Diagnosing bipolar disorder
A diagnosis of bipolar disorder, with alternating periods of mania and depression, will be made by a mental health specialist after a referral from a GP.
What does a doctor need to know to diagnose bipolar disorder?
A bipolar disorder diagnosis is only made by taking careful note of symptoms, including their severity, length, and frequency. The most telling symptoms of bipolar disorder include mood swings (going from extreme highs to extreme lows) that don't follow a set pattern.
In making the diagnosis of bipolar disorder, the psychiatrist or other bipolar expert will ask questions about your personal and family history of mental illness and/or bipolar disorder. Because bipolar disorder has a strong genetic component, family history is important in order to make an accurate diagnosis.
Also, the doctor will ask detailed questions about your bipolar symptoms. Other questions may focus on reasoning, memory, ability to express yourself, and ability to maintain relationships.
Do other illnesses mimic symptoms of bipolar disorder?
Some serious illnesses such as lupus (SLE), HIV, and syphilis may have signs and symptoms that mimic those of bipolar disorder, causing a delay in making a diagnosis and inappropriate treatment.
In addition, numerous studies show the prevalence of anxiety disorders in those with bipolar, including generalised anxiety disorder (GAD), obsessive-compulsive disorder (OCD), panic disorder, phobic disorder, social anxiety disorder, and posttraumatic stress disorder (PTSD). If left untreated, each of these co-occurring disorders can cause unnecessary suffering and impairment.
Other problems often confound a correct diagnosis of bipolar disorder, such as steroid medications used to treat inflammatory diseases like rheumatoid arthritis, asthma and allergy, ulcerative colitis, eczema, and psoriasis. These steroid medicines can cause mood swings of depression and mania that are sometimes mistaken for the moods of bipolar disorder.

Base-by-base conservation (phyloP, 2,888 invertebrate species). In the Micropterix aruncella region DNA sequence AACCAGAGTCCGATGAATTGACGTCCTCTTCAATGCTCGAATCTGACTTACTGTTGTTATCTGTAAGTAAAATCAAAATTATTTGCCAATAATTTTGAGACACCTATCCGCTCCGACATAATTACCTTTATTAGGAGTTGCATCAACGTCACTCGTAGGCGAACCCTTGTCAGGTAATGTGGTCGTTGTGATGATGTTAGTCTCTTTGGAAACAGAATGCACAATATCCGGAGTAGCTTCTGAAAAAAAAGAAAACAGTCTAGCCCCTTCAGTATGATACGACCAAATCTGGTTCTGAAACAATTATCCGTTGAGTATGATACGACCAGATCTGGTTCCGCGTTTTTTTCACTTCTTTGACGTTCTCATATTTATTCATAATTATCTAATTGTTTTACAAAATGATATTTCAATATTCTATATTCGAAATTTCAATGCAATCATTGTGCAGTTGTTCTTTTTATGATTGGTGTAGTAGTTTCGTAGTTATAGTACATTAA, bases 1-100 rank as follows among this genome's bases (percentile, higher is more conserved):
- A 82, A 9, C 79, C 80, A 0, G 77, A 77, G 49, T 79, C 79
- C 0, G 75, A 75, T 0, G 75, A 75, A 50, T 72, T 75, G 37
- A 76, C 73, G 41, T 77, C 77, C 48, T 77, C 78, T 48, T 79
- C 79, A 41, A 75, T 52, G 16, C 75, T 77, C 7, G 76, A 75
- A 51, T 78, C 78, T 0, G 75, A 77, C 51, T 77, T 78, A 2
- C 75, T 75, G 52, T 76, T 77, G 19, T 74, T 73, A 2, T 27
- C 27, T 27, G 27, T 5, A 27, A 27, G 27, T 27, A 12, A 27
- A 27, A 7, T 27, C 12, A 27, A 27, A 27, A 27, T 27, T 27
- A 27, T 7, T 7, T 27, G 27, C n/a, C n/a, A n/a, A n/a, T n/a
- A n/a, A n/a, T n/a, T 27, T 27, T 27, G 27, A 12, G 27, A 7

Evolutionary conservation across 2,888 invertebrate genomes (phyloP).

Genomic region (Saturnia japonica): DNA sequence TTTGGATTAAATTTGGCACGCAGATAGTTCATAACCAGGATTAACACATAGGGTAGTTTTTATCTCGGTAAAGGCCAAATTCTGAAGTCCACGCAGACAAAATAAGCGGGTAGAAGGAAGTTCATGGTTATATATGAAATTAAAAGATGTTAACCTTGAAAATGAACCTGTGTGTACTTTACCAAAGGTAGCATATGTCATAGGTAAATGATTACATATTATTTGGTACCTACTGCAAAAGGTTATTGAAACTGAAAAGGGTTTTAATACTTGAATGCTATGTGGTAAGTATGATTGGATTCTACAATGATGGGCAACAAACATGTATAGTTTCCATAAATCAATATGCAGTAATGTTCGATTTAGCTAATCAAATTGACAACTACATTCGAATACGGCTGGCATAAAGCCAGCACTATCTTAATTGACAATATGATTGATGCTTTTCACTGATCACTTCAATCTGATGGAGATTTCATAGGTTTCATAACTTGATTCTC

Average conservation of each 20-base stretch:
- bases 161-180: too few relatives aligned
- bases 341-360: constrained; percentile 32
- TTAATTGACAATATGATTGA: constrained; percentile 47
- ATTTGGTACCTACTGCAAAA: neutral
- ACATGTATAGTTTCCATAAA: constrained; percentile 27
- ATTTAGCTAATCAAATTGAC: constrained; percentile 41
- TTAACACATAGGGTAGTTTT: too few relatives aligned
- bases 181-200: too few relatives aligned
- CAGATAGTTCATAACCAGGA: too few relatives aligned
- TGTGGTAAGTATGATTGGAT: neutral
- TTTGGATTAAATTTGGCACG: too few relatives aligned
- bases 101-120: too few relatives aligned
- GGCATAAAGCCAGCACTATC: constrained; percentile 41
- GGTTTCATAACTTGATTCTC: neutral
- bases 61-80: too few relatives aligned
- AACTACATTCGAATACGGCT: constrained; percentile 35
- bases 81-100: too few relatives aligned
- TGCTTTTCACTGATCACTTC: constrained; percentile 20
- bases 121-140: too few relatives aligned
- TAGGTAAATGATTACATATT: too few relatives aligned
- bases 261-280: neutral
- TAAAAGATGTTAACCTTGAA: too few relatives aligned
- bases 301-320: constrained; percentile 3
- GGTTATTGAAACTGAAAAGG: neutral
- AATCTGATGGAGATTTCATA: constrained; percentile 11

What should I do before I see the doctor about bipolar disorder?
Before consulting your doctor about bipolar disorder, it’s helpful to write down your symptoms of depression, hypomania, or mania. It is also useful to get an in-depth family history from relatives. So often, knowing the family history is crucial for making an accurate diagnosis and prescribing effective treatment.
In addition, consider bringing your spouse (or other family member) or a close friend with you to the doctor’s consulting room. Often, a family member or friend may be more aware of a person’s unusual behaviour and be able to describe this in detail to the doctor. Before your consultation, think about and record the following:
- Your mental and physical health concerns
- Symptoms you’ve noticed
- Any unusual behaviour
- Past illnesses
- Your family history of mental illness (bipolar disorder, depression, mania, seasonal affective disorder or SAD, or others)
- Medicines you are taking now and in the past (take all such medicine with you to the doctor’s appointment)
- Natural dietary supplements you are taking (take your supplements to the doctor's appointment)
- Your lifestyle habits ( exercise, diet, smoking, alcohol consumption, recreational drug use)
- Your sleep habits
- Causes of stress in your life (marriage, work, relationships)
- Questions you may have about bipolar disorder